“This ruggedness allows these circuits to be placed in locations where standard silicon-based parts can’t survive,” said Alan Mantooth, Distinguished Professor. “The circuit blocks we designed contributed to superior performance of signal processing, controllers and driver circuitry. We are extremely excited about the results so far.”

Circuits capable of functioning at temperatures greater than 650 degrees fahrenheit - [Link]

16 Jun 2014

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lamefreaks @ instructables.com writes:

In this instructable I’m going to show you how to build your own portable audio transmitter. This transmits FM waves so you could easily get the signals on your mobile phone, radios, etc. As the name and the picture indicates it is very small and is approximately the size of a 9v battery clip.

Mini Audio Transmitter - [Link]

16 Jun 2014

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Neven Boyanov @ open-electronics.org writes:

The Tinusaur is a small board with a ATtiny85 micro-controller on it. The board has the minimum required components for the micro-controller to work properly. It also has few headers to connect external components and connector for ISP programmer. The board could work with any of those DIP-8 chips such as ATtiny25/ATtiny45/ATtiny85, ATtiny13 as well as their variations.

The goal of the Tinusaur project is to have a simple, cheap and quick-start platform for everyone interested in learning and creating things.

The Tinusaur Project - [Link]

16 Jun 2014

article-2014june-protecting-mcu-i-o-lines-fig1

By Jon Gabay:

To do something useful, a microcontroller (MCU) must be connected to other devices. This connection is made through input/output (I/O) pins. More times than not, these days pins are multifunctional and can connect to A/Ds, D/As, linear functions (such as op amps and comparators), voltage references, and more. So for the design engineer, protecting these I/Os against potentially damaging static charges and other similar threats is of high importance.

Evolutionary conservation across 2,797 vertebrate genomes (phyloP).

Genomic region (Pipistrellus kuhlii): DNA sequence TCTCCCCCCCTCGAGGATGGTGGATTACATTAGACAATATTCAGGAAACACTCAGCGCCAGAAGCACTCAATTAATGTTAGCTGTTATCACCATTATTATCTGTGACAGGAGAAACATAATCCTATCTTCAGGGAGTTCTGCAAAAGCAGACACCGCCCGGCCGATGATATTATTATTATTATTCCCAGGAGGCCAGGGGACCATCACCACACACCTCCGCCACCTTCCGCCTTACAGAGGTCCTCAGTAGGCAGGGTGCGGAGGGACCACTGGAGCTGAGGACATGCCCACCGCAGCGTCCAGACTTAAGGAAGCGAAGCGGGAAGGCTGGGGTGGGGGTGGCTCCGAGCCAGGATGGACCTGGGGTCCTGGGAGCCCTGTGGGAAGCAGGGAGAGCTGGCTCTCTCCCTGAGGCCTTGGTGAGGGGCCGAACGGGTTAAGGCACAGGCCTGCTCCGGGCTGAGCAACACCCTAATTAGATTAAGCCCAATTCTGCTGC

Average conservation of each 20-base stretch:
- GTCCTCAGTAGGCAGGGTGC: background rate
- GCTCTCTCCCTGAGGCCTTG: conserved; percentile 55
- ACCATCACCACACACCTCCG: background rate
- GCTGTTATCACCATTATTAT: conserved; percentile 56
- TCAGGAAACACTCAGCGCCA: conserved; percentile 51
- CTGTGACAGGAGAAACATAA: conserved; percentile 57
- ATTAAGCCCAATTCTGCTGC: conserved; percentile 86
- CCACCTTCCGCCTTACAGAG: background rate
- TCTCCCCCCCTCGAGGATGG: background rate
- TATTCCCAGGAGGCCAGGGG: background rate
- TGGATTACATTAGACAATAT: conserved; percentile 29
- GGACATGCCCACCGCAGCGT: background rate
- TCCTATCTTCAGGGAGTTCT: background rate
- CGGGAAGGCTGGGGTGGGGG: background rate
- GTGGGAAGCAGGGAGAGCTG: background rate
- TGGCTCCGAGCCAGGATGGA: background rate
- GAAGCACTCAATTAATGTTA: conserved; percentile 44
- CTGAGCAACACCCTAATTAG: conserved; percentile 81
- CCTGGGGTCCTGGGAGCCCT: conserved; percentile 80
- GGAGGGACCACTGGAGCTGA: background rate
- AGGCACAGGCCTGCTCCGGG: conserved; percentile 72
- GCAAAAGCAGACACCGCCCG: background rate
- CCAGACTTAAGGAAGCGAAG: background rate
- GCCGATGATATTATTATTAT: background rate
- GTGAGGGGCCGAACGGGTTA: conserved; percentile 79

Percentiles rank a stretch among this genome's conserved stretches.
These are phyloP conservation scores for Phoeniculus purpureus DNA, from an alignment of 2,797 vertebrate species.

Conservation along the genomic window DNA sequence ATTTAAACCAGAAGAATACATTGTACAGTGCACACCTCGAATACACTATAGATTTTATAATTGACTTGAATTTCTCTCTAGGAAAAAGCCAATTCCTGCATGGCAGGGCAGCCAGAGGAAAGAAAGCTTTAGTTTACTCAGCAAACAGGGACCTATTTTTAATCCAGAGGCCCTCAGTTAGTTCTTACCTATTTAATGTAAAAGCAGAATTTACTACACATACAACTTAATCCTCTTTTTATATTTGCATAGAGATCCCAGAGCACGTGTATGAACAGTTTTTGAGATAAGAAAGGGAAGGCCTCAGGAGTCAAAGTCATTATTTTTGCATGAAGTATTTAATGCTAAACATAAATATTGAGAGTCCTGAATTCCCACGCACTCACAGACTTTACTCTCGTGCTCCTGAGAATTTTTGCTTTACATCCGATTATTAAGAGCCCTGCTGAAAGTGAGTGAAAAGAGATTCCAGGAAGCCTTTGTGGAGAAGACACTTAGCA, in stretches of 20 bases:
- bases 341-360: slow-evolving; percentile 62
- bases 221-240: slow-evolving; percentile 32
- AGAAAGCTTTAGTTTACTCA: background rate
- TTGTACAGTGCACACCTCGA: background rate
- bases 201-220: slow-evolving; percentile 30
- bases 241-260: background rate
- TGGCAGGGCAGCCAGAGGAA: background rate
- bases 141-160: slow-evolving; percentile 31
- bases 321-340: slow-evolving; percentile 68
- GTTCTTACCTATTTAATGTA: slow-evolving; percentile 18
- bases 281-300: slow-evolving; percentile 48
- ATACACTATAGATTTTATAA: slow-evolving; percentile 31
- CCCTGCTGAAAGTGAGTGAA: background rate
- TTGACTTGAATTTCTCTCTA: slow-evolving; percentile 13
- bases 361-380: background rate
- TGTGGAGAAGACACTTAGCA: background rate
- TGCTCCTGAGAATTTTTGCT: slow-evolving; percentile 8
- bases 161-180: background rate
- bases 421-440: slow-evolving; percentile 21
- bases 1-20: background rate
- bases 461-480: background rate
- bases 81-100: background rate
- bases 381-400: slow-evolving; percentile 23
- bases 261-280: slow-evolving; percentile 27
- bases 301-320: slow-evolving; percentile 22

In establishing proper protection for an MCU, engineers are finding that characteristics they have depended on for years have suddenly become less effective and they are forced to revisit problems of the past. Why? Principally, as a result of market pressure to reduce the cost of their products, semiconductor manufacturers have combined a higher level of integration with continued shrinking of process geometry, making die sizes smaller. As a result, implementing the necessary transient immunity protection to prevent malfunction due to transients on power and signal lines has become increasingly difficult.

Protecting MCU I/O Lines from ESD and Other Transients - [Link]

16 Jun 2014

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by brmarcum @ instructables.com:

I hate Christmas tree lights.

Well not really, I just don’t enjoy having to climb under the tree every time I want to plug in or unplug the lights. In the interest of saving my sanity, I decided to build a motion activated switch that can power the lights for me. It has an integrated adjustable timer so they will stay on for as long or as short as I want. Here’s a video showing the final test on the fish tank light.

Motion Activated AC Switch - [Link]